Thermal Conductivityand Electrical Conductivityare typically intertwined. G. A. Slack [Slack GA., CRC Handbook of Thermoelectrics, ed. DM Rowe, Boca Raton, FL: CRC Press (1995)] proposed that in order to optimize the Figure of Merit, phononswhich are responsible for thermal conductivity must experience the material as they would in a glass (experiencing a high degree of phononscattering--lowering the thermal conductivity) while electronsmust experience it as a crystal(experiencing very little scattering--maintaining the electrical conductivity). It is through the adjustment of each these properties independently of the other that the Figure of Merit can be improved.
Materials of interest
There are a number of materials being researched for thermoelectric device applications and temperature ranges. Some such materials include:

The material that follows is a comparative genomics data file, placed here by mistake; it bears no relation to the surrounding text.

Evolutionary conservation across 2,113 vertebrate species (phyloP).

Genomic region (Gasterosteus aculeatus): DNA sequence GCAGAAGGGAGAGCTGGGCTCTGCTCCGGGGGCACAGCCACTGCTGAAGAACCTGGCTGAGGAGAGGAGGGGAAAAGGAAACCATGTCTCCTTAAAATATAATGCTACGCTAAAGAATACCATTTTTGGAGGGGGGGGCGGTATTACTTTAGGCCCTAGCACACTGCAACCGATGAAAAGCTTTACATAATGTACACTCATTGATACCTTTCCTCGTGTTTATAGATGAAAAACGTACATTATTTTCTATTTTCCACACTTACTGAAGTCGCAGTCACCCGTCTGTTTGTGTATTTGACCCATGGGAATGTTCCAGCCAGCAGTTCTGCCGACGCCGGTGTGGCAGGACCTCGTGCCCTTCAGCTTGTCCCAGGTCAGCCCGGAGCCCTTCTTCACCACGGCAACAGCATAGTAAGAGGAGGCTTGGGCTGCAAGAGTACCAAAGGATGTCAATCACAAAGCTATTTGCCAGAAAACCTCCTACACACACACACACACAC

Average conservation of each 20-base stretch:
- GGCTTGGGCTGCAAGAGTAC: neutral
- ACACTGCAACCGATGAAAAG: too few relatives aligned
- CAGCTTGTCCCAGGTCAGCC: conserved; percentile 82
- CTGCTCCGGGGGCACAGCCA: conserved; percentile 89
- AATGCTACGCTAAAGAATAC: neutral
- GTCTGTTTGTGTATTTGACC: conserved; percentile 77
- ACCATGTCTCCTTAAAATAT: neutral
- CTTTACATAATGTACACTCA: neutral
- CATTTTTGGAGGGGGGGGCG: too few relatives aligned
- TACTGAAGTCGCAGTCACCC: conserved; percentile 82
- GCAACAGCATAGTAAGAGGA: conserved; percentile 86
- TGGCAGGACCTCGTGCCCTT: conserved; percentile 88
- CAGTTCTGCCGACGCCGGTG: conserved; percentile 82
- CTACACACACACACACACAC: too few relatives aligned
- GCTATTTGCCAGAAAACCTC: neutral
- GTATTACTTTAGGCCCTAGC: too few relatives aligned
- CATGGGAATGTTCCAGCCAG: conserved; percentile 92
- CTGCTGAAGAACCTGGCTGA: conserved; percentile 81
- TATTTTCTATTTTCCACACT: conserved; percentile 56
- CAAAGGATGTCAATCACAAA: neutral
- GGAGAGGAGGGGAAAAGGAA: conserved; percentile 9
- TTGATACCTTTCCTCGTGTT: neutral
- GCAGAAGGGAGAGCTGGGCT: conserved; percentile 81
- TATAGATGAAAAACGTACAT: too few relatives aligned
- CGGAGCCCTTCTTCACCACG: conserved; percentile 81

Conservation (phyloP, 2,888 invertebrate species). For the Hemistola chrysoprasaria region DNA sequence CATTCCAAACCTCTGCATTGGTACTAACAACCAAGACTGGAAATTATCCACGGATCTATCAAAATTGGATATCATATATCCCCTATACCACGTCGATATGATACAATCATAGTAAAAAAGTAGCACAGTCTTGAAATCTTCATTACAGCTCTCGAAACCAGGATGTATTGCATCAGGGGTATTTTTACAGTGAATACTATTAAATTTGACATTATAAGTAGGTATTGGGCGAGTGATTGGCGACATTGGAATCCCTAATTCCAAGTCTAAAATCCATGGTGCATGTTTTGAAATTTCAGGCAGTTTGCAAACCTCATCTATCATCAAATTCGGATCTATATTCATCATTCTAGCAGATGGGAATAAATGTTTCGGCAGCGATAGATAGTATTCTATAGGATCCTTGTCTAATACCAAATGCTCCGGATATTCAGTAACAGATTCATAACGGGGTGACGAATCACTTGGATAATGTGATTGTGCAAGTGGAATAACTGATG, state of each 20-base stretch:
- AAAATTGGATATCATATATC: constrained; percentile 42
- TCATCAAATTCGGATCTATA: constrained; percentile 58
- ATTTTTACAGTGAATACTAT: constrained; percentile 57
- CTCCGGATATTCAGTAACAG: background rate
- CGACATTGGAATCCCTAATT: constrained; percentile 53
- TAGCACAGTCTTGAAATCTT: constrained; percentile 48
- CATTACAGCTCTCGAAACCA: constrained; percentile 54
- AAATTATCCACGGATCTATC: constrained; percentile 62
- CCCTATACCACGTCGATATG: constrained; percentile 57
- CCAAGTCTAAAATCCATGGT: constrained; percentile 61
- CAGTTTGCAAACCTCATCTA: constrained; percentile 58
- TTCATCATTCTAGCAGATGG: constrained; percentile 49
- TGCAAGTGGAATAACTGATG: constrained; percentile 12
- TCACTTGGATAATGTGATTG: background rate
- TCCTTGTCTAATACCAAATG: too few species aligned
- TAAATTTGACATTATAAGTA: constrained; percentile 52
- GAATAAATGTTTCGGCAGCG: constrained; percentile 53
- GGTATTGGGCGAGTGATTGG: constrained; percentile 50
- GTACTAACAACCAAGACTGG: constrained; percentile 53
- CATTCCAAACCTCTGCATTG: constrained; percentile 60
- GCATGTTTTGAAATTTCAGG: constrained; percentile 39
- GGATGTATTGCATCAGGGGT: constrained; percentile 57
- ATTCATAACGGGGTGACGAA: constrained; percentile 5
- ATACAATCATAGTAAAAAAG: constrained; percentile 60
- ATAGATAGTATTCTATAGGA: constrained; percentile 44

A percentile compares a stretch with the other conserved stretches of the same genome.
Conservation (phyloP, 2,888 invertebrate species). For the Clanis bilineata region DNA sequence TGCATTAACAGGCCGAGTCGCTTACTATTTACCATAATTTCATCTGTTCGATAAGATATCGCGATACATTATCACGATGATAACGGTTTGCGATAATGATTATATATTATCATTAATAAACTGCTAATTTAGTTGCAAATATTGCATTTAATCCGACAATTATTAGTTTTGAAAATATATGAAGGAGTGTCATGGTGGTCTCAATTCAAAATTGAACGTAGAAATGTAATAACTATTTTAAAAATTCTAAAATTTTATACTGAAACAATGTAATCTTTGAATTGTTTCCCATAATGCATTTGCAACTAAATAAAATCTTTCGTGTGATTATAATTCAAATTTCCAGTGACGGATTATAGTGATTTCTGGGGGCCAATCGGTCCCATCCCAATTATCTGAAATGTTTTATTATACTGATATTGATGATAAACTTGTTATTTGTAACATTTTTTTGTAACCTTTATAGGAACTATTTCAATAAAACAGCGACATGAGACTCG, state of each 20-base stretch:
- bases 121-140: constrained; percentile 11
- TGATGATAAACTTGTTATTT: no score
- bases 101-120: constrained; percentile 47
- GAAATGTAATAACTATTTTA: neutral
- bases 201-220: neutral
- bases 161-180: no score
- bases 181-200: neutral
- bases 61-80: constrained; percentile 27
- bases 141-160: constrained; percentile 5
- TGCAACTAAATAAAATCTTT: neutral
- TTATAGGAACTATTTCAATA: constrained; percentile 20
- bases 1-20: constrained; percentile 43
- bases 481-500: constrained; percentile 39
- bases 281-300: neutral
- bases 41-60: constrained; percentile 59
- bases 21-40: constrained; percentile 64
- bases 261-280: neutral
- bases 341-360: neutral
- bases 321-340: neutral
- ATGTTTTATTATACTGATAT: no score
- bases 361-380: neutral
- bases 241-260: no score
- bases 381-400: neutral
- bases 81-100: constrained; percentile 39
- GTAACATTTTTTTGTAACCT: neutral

These materials involve Bi2Te3 and Bi2Se3 and comprise some of the best performing thermoelectrics at room temperature with a temperature-independent figure of merit, ZT, between 0.8 and 1.0. [D.Y. Chung et al., Complex Bismuth Chalcogenides as Thermoelectrics, 16th International Conference on Thermoelectrics (1997), pp. 459-462] Nanostructuring of these materials to produce a layered superlattice structure of alternating Bi2Te3 and Bi2Se3 layers produces a device within which there is good electrical conductivity but perpendicular to which thermal conductivity is poor. The result is an enhanced ZT (approximately 2.4 at room temperature for p-type). [Venkatasubramanian et al., Nature, 413, 597 (2001)]